01 OCT 2011 by ideonexus

 Psychology Thought Love Was Bad for Children

Ira Glass: Harry Harlow, was trying to prove-- and I know this is going to sound crazy. He was trying to prove that love is an important thing that happens between parents and children. And the reason why he felt the need to prove this point was at the time-- and again, I know this is going to sound kind of out there. The psychological establishment, pediatricians, even the federal government were all saying exactly the opposite of that to parents. Deborah Blum: It's actually one of those t...
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Deborah Blum, biographer of the researcher Harry Harlow who worked to prove the importance of love in raising children, on the history of psychology ignoring love as something to be given to children.

21 JUL 2011 by ideonexus

 Tummy-Time Improves Infant Motor Skills

The recent trend of putting young babies to sleep on their backs also appears to be having an effect on their motor skill acquisition. This posture, which has proven advantageous in reducing the number of SIDS fatalities, does not permit babies to exercise their arm and neck muscles as much as and see the world. In one recent study, pediatricians found that babies who slept on their backs were significantly slower to roll over, sit, crawl, and pull to stand than babies who slept on their stom...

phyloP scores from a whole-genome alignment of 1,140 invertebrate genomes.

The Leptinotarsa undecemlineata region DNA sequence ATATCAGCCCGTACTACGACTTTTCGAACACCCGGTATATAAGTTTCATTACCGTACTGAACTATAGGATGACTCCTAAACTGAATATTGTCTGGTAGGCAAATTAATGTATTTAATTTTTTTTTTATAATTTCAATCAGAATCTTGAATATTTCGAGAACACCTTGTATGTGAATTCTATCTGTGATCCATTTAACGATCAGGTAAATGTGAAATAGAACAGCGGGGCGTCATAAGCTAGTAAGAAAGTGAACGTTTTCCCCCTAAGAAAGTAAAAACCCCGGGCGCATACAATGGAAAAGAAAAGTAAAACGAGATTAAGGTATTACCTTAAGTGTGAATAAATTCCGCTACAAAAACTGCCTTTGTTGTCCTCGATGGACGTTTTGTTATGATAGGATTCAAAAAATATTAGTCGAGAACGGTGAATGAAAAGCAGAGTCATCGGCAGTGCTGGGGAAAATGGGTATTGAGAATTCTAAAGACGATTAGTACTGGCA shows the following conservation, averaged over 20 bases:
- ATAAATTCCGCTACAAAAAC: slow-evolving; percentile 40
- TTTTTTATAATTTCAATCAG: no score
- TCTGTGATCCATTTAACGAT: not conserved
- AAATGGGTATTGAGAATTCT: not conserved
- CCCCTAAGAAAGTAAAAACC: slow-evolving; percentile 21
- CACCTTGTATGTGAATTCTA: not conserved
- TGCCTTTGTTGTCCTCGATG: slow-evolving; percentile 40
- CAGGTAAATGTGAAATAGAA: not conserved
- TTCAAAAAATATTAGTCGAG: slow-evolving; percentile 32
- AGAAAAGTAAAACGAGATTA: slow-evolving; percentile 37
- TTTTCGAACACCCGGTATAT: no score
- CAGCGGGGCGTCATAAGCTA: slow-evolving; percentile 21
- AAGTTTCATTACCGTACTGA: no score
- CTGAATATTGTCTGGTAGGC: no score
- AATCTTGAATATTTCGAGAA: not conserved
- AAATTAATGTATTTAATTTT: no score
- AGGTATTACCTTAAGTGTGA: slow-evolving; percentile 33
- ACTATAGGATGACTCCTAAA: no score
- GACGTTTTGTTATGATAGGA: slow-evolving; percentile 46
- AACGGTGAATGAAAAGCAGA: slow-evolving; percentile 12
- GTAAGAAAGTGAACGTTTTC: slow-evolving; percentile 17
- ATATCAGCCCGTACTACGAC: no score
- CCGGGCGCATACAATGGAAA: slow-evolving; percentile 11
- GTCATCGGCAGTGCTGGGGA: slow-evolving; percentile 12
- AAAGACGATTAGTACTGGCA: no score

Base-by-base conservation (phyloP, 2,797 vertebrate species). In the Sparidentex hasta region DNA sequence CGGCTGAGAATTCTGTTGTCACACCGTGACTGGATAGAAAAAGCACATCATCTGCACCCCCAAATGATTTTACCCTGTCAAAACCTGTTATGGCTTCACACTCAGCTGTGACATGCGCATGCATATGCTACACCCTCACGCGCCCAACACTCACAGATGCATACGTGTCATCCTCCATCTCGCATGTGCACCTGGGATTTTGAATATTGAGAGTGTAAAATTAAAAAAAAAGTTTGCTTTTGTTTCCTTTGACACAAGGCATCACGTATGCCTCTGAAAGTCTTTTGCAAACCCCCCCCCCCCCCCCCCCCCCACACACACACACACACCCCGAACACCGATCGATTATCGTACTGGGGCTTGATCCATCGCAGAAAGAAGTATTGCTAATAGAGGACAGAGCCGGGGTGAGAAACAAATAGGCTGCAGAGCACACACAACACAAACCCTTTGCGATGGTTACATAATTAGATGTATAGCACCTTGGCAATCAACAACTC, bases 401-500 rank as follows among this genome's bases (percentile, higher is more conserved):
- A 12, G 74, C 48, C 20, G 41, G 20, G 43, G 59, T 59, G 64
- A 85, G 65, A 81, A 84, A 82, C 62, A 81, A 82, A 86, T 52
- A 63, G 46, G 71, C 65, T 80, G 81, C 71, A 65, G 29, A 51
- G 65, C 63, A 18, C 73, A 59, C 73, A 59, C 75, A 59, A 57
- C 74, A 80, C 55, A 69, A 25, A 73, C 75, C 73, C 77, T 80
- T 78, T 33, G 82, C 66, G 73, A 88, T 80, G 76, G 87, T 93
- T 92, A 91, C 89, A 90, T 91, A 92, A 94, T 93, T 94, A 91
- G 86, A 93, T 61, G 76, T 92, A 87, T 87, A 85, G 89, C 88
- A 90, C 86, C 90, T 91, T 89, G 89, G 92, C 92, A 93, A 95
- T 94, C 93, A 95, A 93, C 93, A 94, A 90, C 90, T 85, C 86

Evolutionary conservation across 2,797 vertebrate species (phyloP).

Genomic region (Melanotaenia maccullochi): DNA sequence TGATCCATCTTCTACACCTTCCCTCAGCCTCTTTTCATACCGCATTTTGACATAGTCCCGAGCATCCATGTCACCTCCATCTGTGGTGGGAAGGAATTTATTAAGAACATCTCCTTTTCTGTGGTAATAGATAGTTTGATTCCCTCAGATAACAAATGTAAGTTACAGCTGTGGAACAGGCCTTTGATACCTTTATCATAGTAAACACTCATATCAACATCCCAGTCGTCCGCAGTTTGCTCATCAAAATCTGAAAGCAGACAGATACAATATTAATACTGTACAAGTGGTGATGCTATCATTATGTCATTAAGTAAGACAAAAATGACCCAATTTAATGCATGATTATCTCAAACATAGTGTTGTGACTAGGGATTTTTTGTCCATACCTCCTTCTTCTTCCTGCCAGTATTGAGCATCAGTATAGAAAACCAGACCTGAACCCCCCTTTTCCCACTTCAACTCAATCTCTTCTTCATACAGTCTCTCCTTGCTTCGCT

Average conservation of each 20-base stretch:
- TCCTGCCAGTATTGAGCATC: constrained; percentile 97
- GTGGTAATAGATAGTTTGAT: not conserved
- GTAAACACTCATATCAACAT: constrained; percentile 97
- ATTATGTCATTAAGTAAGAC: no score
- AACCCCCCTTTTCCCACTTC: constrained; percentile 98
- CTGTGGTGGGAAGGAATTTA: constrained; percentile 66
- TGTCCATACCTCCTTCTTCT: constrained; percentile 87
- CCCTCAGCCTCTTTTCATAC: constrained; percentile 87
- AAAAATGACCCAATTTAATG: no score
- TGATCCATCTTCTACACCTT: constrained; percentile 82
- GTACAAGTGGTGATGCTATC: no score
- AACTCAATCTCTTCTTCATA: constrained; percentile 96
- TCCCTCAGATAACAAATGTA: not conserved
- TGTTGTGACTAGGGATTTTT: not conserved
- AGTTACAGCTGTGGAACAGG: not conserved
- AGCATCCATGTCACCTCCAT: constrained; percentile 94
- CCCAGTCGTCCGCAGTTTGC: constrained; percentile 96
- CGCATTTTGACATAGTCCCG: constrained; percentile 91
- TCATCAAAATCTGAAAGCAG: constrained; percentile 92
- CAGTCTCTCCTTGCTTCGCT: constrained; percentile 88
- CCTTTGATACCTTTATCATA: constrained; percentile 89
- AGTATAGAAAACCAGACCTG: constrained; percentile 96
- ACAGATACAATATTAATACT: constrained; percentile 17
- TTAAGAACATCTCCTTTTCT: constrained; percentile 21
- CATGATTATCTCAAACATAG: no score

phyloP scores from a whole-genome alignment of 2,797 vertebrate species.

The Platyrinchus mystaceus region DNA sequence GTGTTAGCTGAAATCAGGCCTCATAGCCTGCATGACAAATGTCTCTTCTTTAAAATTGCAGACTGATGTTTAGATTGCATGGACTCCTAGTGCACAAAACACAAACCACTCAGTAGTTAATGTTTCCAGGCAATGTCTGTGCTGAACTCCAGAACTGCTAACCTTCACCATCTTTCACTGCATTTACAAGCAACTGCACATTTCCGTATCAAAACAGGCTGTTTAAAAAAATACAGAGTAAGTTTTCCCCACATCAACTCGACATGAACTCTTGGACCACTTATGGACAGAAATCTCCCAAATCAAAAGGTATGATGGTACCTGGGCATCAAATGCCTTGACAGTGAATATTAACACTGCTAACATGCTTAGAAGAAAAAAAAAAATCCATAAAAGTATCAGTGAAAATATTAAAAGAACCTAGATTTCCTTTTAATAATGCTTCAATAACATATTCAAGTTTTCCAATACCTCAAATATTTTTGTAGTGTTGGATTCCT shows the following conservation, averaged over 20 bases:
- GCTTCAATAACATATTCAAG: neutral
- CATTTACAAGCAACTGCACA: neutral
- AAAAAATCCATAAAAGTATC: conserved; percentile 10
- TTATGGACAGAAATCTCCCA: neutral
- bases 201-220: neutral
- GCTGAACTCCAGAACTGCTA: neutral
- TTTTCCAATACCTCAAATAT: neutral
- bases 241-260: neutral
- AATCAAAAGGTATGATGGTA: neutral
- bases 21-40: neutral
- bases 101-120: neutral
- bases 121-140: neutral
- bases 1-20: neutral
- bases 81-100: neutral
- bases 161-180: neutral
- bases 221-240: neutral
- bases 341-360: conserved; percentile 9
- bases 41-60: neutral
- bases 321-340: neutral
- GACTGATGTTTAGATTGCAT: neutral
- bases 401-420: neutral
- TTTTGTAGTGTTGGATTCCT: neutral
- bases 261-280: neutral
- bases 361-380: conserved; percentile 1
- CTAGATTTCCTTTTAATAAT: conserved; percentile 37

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By forcing the infant to work their neck and back to look around while on their tummy, they strengthen these important muscles; however, the infant should still remain on their back while sleeping to prevent SIDS.

29 JUN 2011 by ideonexus

 The Cultural Bias of the "Growth Curve"

A more flexible construct of normality also has practical applications. As all parents in Western culture know, there is a "normal growth curve" against which all infants are compared when they are brought in for visits to the pediatrician. This standard is used to evaluate babies' growth, and if die baby falls drastically below die curve, pediatricians recommend intervention. But pediatrician Glen Flores, who codirects the Pediatric Latino Clinic at the Boston University School of Medicine, ...
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Infants are compared to a growth average, but this average is based on on white, Western infants, other breeds of humans fall beneath or above the curve, resulting in their being considered "abnormal" when they are not.